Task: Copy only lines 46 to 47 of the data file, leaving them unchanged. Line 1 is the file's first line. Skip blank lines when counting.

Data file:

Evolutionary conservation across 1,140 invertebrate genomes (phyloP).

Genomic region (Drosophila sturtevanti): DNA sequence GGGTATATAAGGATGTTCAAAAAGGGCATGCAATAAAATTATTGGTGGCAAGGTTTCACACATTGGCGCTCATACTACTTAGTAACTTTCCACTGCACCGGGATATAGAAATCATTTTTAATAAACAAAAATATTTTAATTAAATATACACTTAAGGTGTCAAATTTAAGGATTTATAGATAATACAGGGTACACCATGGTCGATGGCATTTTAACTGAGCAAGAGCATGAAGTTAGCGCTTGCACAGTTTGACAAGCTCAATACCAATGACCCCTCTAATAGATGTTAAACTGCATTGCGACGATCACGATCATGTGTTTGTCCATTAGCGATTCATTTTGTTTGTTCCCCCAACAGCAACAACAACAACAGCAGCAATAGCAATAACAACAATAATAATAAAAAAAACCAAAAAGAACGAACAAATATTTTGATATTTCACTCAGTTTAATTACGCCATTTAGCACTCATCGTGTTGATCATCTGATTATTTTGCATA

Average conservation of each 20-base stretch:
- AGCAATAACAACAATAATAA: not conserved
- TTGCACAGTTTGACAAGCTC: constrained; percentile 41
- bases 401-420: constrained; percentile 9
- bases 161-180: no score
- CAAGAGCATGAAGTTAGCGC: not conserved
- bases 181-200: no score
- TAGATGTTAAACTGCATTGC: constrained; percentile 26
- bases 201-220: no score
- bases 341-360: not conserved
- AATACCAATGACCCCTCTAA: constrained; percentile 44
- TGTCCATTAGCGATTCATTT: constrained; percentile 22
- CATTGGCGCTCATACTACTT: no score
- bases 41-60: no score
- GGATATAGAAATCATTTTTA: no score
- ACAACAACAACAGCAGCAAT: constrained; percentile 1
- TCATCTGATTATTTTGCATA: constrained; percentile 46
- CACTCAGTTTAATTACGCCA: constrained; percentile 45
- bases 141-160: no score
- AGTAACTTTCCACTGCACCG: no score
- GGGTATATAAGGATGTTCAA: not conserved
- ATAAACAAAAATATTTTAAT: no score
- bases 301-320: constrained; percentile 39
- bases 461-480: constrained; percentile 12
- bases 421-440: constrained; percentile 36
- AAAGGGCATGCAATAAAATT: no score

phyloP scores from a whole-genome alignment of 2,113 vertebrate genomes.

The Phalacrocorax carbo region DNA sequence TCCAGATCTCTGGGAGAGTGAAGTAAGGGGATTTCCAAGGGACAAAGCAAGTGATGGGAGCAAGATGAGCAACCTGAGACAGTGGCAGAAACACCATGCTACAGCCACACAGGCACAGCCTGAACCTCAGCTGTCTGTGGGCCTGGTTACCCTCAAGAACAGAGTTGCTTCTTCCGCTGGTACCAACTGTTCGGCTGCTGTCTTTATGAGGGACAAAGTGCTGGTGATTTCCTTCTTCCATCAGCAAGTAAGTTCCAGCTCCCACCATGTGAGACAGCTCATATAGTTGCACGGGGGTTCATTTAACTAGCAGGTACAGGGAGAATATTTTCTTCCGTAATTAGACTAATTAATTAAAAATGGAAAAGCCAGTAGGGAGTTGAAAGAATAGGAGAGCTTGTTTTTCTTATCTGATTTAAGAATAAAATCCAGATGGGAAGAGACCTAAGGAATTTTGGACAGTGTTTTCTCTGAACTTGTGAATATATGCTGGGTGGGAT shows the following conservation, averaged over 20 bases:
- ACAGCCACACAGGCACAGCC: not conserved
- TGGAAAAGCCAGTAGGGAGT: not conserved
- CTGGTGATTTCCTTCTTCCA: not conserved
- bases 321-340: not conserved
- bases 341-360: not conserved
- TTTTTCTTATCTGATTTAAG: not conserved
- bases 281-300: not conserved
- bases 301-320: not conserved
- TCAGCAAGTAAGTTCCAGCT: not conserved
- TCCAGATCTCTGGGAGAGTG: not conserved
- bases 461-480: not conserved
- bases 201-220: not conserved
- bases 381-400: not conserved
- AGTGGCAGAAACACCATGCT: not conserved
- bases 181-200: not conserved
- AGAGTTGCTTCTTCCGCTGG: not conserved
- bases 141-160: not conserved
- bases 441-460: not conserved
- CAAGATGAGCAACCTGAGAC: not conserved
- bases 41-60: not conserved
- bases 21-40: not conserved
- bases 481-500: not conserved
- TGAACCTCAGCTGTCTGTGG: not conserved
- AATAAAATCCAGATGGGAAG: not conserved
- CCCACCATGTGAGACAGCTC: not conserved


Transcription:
- AGAGTTGCTTCTTCCGCTGG: not conserved
- bases 141-160: not conserved